Toss a rock up in the air and, at the apex of its flight, it will stop momentarily before it thuds to the ground.
You are not likely to see the point at which the rock starts to drop. But, sure as hell, it does.
This is what came to mind while reading Globe and Mail columnist Gary Mason’s enthusiastic take on Whitehorse’s economy recently.
It’s easy to get positively giddy in the wake of Mason’s analysis.
And it will make a great insert in pitch packages for potential southern investors.
But those of us living here full-time should keep our wits about us.
To draw upon another stone analogy, Mason is simply skipping across the surface of a very deep lake.
“It won’t be long, realtors here say, before Rob Jack’s tony Whitehorse subdivision of Copper Ridge routinely sees homes going for a million dollars,” he wrote.
And for anyone living here, that sounds fantastic, especially when Mason compares Copper Ridge to upscale suburbs of Vancouver, Toronto and even Whistler.
But the city’s housing prices are artificially high.
They skyrocketed during a historic shortage of housing lots.
And this summer, driving around Copper Ridge, you might be struck by how persistent the For Sale signs have been on the lawns.
Indeed, while realtors may gush to visiting journos about how the sky’s the limit in Copper Ridge, those we know suggest the top end of the market has started to slow and even sag this last summer, even though few new lots have hit the market.
Those in the $600,000 range have fetched up to $60,000 less than the asking price.
Part of the problem is oil prices.
People are starting to wonder whether buying a 2,800-square-foot house is a good idea at a time when oil prices are so high.
Then there is the lot shortage, which was caused by the Yukon government’s failure to create more.
There is now significant pressure to do so.
And, as they hit the market — the much-discussed Whistle Bend subdivision springs to mind — housing prices are going to ease, and probably drop. That’s how the market works.
You only have to look at the local condo market, where a burgeoning supply is already taming prices downtown.
Which suggests the ubiquitous million-dollar home is a ways off in Whitehorse.
The second striking observation in Mason’s analysis is, “There isn’t a panhandler — a real panhandler — to be found anywhere.”
Mason was referring to men panning for gold — miners.
And that, too, is troubling.
Though Dennis Fentie’s government is unabashedly pro-development and has been in power for six years, evidence of real industry in town is in short supply.
True, the territory is benefiting from two operating mines.
Cantung, an aged operation, is located in the NWT. The Minto copper mine was permitted and ready for construction in 1998. It just opened.
The only reason either is operating is because world metal prices are sky-high. The current Yukon government had nothing to do with that.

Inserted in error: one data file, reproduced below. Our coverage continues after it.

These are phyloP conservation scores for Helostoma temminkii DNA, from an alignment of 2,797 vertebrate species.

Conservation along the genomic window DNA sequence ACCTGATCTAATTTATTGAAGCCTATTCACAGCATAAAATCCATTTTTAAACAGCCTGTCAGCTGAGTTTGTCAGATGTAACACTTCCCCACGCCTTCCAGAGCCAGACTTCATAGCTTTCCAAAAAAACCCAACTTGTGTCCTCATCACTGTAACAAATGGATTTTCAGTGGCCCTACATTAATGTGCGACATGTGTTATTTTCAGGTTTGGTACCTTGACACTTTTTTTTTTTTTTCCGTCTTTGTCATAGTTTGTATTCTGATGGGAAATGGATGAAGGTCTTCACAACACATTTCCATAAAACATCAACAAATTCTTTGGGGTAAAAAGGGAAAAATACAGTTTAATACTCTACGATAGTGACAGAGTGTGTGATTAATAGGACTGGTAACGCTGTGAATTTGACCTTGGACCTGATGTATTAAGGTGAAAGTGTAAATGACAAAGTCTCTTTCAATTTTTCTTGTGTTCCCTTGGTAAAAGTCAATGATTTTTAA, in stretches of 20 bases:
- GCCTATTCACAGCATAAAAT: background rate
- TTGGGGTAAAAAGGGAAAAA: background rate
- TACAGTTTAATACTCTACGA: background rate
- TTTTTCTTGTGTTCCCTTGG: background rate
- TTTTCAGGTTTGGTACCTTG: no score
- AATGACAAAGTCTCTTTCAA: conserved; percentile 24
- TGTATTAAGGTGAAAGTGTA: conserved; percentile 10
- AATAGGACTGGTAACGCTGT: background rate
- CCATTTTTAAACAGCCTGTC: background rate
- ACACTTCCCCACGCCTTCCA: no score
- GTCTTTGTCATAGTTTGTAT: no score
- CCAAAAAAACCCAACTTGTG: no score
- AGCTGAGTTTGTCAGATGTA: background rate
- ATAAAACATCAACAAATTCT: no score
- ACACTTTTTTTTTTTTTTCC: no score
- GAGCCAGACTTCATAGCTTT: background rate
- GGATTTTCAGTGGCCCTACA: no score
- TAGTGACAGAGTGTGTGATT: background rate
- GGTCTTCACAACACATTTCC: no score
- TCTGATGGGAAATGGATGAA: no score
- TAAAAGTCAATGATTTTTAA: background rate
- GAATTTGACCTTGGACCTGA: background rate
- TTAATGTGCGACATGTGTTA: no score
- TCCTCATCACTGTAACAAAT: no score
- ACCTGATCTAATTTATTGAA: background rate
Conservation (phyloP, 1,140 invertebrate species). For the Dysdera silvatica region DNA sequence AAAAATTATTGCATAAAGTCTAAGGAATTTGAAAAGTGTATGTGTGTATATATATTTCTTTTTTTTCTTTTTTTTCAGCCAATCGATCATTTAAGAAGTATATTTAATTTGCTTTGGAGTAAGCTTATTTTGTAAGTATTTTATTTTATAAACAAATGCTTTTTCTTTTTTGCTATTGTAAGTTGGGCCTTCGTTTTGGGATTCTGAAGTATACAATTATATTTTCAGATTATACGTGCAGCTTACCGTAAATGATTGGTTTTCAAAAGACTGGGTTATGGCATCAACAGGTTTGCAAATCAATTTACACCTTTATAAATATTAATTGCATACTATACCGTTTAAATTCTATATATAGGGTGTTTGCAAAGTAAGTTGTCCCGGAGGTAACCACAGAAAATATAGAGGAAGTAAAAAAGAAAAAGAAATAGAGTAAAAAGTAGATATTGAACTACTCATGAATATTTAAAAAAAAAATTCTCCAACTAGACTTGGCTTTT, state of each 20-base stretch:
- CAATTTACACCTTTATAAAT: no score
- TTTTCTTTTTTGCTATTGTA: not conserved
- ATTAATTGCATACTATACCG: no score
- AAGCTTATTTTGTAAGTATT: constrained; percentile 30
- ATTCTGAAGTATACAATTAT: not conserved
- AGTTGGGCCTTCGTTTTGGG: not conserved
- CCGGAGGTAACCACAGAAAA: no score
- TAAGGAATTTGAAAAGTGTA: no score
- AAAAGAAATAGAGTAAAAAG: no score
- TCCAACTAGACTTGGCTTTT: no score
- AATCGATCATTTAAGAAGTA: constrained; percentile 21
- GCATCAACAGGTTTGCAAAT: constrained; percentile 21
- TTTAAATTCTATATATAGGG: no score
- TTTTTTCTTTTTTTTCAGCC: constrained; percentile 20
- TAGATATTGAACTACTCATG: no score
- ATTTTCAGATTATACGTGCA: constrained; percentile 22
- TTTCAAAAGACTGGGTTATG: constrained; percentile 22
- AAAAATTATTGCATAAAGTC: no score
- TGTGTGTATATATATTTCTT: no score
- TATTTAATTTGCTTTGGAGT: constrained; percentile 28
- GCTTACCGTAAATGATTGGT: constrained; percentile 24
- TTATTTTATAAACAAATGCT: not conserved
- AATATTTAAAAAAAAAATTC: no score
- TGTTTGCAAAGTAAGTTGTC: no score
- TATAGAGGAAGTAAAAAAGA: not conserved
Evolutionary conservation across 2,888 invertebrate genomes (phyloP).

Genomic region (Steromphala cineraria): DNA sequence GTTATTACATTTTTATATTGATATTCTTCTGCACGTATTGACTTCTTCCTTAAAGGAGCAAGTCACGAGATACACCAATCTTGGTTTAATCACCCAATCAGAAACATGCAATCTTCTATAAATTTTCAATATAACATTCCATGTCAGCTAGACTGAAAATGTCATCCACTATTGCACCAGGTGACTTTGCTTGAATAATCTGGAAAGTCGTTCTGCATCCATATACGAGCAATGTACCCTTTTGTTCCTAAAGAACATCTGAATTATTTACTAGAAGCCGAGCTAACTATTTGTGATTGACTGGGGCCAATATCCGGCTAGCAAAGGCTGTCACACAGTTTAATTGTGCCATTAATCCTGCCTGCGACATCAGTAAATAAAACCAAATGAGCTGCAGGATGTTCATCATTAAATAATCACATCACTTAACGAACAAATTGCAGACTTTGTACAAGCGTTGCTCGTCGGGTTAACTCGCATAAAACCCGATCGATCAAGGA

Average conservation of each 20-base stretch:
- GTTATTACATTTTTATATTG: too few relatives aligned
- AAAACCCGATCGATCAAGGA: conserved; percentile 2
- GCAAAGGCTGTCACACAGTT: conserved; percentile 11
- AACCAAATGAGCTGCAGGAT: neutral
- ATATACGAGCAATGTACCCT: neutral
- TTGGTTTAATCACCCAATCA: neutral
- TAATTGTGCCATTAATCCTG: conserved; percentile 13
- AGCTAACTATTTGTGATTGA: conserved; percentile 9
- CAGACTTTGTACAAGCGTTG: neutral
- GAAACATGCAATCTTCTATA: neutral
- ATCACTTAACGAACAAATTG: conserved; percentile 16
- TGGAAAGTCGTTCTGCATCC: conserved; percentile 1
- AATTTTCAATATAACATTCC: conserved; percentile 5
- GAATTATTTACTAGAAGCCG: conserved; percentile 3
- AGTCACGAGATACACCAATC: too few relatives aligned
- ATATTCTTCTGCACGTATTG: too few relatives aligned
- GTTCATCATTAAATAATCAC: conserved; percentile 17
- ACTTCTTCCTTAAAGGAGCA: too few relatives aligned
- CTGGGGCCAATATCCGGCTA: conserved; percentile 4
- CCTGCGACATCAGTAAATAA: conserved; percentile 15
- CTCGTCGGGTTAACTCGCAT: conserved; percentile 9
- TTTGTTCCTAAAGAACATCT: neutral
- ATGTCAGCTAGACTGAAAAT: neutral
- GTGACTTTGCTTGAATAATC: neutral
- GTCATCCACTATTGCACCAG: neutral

But, as the world economy slows, the existing boom will lose momentum.
The questions people must ask is whether the current government capitalized on the current cycle. Or has it been squandered?
What new mines have been permitted?
Mineral exploration has hit $140 million, which is encouraging. But that investment came at a time when mineral prices were higher than they’ve ever been.
And that exploration funding only matched levels reached in the early 1990s, prior to the Bre-X scandal.
Indexed for inflation, there was less activity in the Yukon this year than there was back then.
So, while activity has increased, it is hardly something to crow about.
Gold, too, has spiked to almost $900 an ounce.
And yet, despite this, placer miners are complaining that oil and labour costs are eroding their profitability in the Yukon.
The one significant employment increase, apart from the service sector, has been in the size of government.
The key economic driver in the territory is a budget that has been boosted to almost $1 billion, most of it transferred straight from Ottawa.
“The funding increase has been used in part to build up the bureaucracy, creating more jobs,” wrote Mason.
They are easy jobs to create.
But it’s hard to reconcile Premier Dennis Fentie’s pledge to “create an environment that opened up investment opportunities,” with a unprecedented expansion of the territorial bureaucracy, which exists only to monitor and regulate such investment.
And Yukoners must ask if this is the type of economy they want — dependent on Ottawa’s favour. Because the days of grand surplus federal budgets are over.
And if Ottawa dips into a deficit position, the cuts will come.
So, yes, on the surface, the territory’s economy looks pretty good.
But is it solid? Or an illusion?
Skyrocketing oil prices, cooling global markets, lot shortages, international housing and credit crises, dependence on federal transfers, the rising Canadian dollar and a host of other factors are going to have an effect on the Yukon economy. Soon.
The question is whether the Yukon government has laid the groundwork to weather a storm.
You can get swept up in the hype. Or you can consider the question. Carefully.
Because many people living in Whitehorse’s tony subdivisions — with their boats, RVs, trucks and $600,000 homes — are mortgaged to the hilt.
And world events suggest things are shakier than they seem.
Simply toss a rock in the air … it’s damn hard to see the transition between the ascent and the fall. (Richard Mostyn)